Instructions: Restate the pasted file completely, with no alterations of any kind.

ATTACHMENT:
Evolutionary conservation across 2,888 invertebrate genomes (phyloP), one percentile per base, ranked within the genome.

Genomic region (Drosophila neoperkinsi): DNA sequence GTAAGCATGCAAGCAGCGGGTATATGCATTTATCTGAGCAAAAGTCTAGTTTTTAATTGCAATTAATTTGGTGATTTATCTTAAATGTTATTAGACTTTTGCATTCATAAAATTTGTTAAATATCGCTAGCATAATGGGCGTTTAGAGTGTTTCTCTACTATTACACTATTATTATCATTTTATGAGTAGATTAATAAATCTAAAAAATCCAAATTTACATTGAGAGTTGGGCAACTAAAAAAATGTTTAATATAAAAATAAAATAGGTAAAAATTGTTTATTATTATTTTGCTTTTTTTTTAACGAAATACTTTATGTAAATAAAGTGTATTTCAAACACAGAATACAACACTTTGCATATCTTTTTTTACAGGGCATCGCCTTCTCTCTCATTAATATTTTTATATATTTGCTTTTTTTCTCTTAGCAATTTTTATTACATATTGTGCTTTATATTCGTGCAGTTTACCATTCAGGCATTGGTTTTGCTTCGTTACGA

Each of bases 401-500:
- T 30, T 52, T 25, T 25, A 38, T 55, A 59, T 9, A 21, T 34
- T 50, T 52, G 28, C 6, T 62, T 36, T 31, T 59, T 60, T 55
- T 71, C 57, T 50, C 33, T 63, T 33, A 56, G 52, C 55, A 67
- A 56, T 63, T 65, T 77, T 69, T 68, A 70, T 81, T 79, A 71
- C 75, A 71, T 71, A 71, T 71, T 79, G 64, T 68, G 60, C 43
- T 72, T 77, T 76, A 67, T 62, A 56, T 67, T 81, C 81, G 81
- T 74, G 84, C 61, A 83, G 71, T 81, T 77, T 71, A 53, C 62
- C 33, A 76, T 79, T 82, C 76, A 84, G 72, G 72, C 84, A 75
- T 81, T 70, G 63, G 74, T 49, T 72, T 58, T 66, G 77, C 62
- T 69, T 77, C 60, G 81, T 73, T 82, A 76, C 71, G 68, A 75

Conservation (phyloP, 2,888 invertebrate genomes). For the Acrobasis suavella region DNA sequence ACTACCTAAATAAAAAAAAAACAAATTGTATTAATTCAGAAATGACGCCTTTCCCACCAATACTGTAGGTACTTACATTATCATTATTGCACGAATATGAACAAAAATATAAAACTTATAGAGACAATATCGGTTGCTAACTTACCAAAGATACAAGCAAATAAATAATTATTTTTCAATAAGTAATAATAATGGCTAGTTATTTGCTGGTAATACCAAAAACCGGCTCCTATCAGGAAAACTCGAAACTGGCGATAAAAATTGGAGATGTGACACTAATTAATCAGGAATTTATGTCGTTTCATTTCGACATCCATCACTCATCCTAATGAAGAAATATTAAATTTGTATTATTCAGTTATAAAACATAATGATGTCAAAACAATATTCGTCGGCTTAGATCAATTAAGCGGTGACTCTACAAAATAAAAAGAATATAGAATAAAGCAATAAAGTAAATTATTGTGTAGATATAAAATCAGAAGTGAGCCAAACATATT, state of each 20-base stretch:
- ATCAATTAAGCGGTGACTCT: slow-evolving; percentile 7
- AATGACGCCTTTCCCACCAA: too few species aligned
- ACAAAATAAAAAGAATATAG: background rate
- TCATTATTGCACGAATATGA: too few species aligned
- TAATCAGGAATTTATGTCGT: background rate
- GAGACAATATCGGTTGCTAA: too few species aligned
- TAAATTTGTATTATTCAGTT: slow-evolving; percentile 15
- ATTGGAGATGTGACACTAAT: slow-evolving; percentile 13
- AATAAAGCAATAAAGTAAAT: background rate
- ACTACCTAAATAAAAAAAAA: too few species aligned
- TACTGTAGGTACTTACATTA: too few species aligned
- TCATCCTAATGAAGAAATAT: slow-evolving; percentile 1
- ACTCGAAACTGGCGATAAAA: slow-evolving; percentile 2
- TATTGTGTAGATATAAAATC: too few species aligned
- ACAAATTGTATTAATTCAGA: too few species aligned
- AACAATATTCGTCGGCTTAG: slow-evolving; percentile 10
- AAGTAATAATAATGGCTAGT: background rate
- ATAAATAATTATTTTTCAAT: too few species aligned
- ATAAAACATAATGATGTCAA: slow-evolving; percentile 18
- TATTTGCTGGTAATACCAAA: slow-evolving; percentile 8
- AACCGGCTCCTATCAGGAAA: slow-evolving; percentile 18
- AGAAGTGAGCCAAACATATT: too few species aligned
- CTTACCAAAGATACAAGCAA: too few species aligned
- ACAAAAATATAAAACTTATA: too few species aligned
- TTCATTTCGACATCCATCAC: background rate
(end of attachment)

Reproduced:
Evolutionary conservation across 2,888 invertebrate genomes (phyloP), one percentile per base, ranked within the genome.

Genomic region (Drosophila neoperkinsi): DNA sequence GTAAGCATGCAAGCAGCGGGTATATGCATTTATCTGAGCAAAAGTCTAGTTTTTAATTGCAATTAATTTGGTGATTTATCTTAAATGTTATTAGACTTTTGCATTCATAAAATTTGTTAAATATCGCTAGCATAATGGGCGTTTAGAGTGTTTCTCTACTATTACACTATTATTATCATTTTATGAGTAGATTAATAAATCTAAAAAATCCAAATTTACATTGAGAGTTGGGCAACTAAAAAAATGTTTAATATAAAAATAAAATAGGTAAAAATTGTTTATTATTATTTTGCTTTTTTTTTAACGAAATACTTTATGTAAATAAAGTGTATTTCAAACACAGAATACAACACTTTGCATATCTTTTTTTACAGGGCATCGCCTTCTCTCTCATTAATATTTTTATATATTTGCTTTTTTTCTCTTAGCAATTTTTATTACATATTGTGCTTTATATTCGTGCAGTTTACCATTCAGGCATTGGTTTTGCTTCGTTACGA

Each of bases 401-500:
- T 30, T 52, T 25, T 25, A 38, T 55, A 59, T 9, A 21, T 34
- T 50, T 52, G 28, C 6, T 62, T 36, T 31, T 59, T 60, T 55
- T 71, C 57, T 50, C 33, T 63, T 33, A 56, G 52, C 55, A 67
- A 56, T 63, T 65, T 77, T 69, T 68, A 70, T 81, T 79, A 71
- C 75, A 71, T 71, A 71, T 71, T 79, G 64, T 68, G 60, C 43
- T 72, T 77, T 76, A 67, T 62, A 56, T 67, T 81, C 81, G 81
- T 74, G 84, C 61, A 83, G 71, T 81, T 77, T 71, A 53, C 62
- C 33, A 76, T 79, T 82, C 76, A 84, G 72, G 72, C 84, A 75
- T 81, T 70, G 63, G 74, T 49, T 72, T 58, T 66, G 77, C 62
- T 69, T 77, C 60, G 81, T 73, T 82, A 76, C 71, G 68, A 75

Conservation (phyloP, 2,888 invertebrate genomes). For the Acrobasis suavella region DNA sequence ACTACCTAAATAAAAAAAAAACAAATTGTATTAATTCAGAAATGACGCCTTTCCCACCAATACTGTAGGTACTTACATTATCATTATTGCACGAATATGAACAAAAATATAAAACTTATAGAGACAATATCGGTTGCTAACTTACCAAAGATACAAGCAAATAAATAATTATTTTTCAATAAGTAATAATAATGGCTAGTTATTTGCTGGTAATACCAAAAACCGGCTCCTATCAGGAAAACTCGAAACTGGCGATAAAAATTGGAGATGTGACACTAATTAATCAGGAATTTATGTCGTTTCATTTCGACATCCATCACTCATCCTAATGAAGAAATATTAAATTTGTATTATTCAGTTATAAAACATAATGATGTCAAAACAATATTCGTCGGCTTAGATCAATTAAGCGGTGACTCTACAAAATAAAAAGAATATAGAATAAAGCAATAAAGTAAATTATTGTGTAGATATAAAATCAGAAGTGAGCCAAACATATT, state of each 20-base stretch:
- ATCAATTAAGCGGTGACTCT: slow-evolving; percentile 7
- AATGACGCCTTTCCCACCAA: too few species aligned
- ACAAAATAAAAAGAATATAG: background rate
- TCATTATTGCACGAATATGA: too few species aligned
- TAATCAGGAATTTATGTCGT: background rate
- GAGACAATATCGGTTGCTAA: too few species aligned
- TAAATTTGTATTATTCAGTT: slow-evolving; percentile 15
- ATTGGAGATGTGACACTAAT: slow-evolving; percentile 13
- AATAAAGCAATAAAGTAAAT: background rate
- ACTACCTAAATAAAAAAAAA: too few species aligned
- TACTGTAGGTACTTACATTA: too few species aligned
- TCATCCTAATGAAGAAATAT: slow-evolving; percentile 1
- ACTCGAAACTGGCGATAAAA: slow-evolving; percentile 2
- TATTGTGTAGATATAAAATC: too few species aligned
- ACAAATTGTATTAATTCAGA: too few species aligned
- AACAATATTCGTCGGCTTAG: slow-evolving; percentile 10
- AAGTAATAATAATGGCTAGT: background rate
- ATAAATAATTATTTTTCAAT: too few species aligned
- ATAAAACATAATGATGTCAA: slow-evolving; percentile 18
- TATTTGCTGGTAATACCAAA: slow-evolving; percentile 8
- AACCGGCTCCTATCAGGAAA: slow-evolving; percentile 18
- AGAAGTGAGCCAAACATATT: too few species aligned
- CTTACCAAAGATACAAGCAA: too few species aligned
- ACAAAAATATAAAACTTATA: too few species aligned
- TTCATTTCGACATCCATCAC: background rate